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Explorer Corps Marker: Summit County

Find the Marker

The Summit County marker is in the front lawn on the north side of the Kimball Junction Branch of the Summit County Library, at 1885 West Ute Blvd. The marker highlights the Ice Age fossils found at the former Silver Creek site nearby.

GPS 40°43’26.76”N 111°32’45.6”W

Dig Deeper

Imagine sabertoothed cats roaming the hills around Park City. That’s not the premise for a science fiction movie, but a real part of Utah’s prehistory. More than 12,000 years ago, during the last Ice Age, the mountains of Summit County were home to an entire menagerie of Ice Age animals whose remains were preserved in the vicinity of Silver Creek.

Ice Age finds have been made all over Utah, from a musk ox uncovered in the vicinity of Temple Square to a mammoth found in Bigwater near the Arizona border. Most of the time, however, these fossils come from single individuals that happened to be buried in just the right way at just the right time. The Silver Creek site is different. In this place, not far from Park City, an entire Ice Age community was preserved in one spot – a window into the not-so-distant past.

The Silver Creek fossil site was discovered in 1963. In that year, Allan J. Lewis was excavating a ditch to lower the water level on his property. In the process, he found a mammoth tooth. That was enough to gain the interest of James Madsen Jr., Utah’s first state paleontologist, and excavations at the site soon uncovered the fossils of 25 mammal species as well as amphibians, birds, and other small creatures.

Digging the fossils out was no simple task. The Ice Age layers that entombed the fossils were below the water table. Excavators had to constantly pump water out of the site to get to the fossils. But all the effort was worth it. The site offered a rare look at what Ice Age species were living at high altitudes, in the mountains, in Ice Age Utah and how this community differed from those found elsewhere.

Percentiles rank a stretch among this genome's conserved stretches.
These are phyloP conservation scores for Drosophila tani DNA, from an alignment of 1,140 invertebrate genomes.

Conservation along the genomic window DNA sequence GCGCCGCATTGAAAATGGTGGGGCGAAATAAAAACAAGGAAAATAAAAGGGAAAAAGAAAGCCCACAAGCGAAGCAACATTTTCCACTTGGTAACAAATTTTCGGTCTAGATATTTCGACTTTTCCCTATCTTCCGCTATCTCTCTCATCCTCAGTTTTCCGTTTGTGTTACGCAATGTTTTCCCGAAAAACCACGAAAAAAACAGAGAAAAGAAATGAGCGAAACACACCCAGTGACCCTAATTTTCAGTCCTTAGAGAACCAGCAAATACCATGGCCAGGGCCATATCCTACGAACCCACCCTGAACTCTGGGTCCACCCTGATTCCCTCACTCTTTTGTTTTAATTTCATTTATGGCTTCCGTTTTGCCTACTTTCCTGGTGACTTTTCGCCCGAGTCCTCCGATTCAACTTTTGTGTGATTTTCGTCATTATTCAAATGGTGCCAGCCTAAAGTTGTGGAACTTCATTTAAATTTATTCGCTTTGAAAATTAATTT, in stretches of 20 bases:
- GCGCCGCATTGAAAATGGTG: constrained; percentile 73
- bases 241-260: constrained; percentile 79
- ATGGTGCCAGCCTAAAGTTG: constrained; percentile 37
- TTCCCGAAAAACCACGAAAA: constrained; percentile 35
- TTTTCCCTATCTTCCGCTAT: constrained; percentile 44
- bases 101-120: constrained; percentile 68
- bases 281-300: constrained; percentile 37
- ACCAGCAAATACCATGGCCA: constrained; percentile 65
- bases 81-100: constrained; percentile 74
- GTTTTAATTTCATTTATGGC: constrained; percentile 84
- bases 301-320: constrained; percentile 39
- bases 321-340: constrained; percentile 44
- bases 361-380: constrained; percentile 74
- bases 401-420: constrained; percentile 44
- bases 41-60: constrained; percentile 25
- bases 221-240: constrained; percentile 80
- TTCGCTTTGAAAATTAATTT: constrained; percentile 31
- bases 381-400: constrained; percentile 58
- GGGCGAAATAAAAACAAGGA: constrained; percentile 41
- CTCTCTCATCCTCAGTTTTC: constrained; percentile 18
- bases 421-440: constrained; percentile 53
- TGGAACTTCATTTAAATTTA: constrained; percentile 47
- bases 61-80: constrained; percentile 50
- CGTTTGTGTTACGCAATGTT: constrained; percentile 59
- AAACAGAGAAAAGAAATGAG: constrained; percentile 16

Many of the fossils the crew found no longer live in Utah. The bones of Harlan’s ground sloth, dire wolves, mammoths, horses, camel, and saber-toothed cats were found at the site. But some of the fossils belonged to species that are still around today, including leopard frogs, mallards, sage grouse, white-tailed jackrabbit, and others. The collection is a reminder that many Ice Age species are still around and that we live very close in time to the days of the mammoths and sabercats.

So far as paleontologists and geologists have been able to discern, the fossils from the Silver Creek site represent animals that lived in the area between 100,000 and 40,000 years ago. Back then, the area was marshy and wet, bordered by a grassland where the mammoths and ground sloths roamed. The fact that this was a wet place, where sediment was being laid down in the marshes, helped to preserve the remains of the local fauna.

Exactly why many of the mammals found at Silver Creek disappeared is still debated by experts. Humans may have hunted some of the large species, like mammoths, while climate change was altering cold, dry habitats into warm, wet ones that favored different species. The answer might lie with a combination of both, vast ecological changes that paleontologists are still keying into. Perhaps some clues might be found in the Silver Creek collection, a remnant from a time when camels and giant sloths ambled along the slopes of the Wasatch Range.

Want to Go Farther?

Visit the Natural History Museum of Utah or the USU Eastern Prehistoric Museum in Price to learn more about Ice Age animals.

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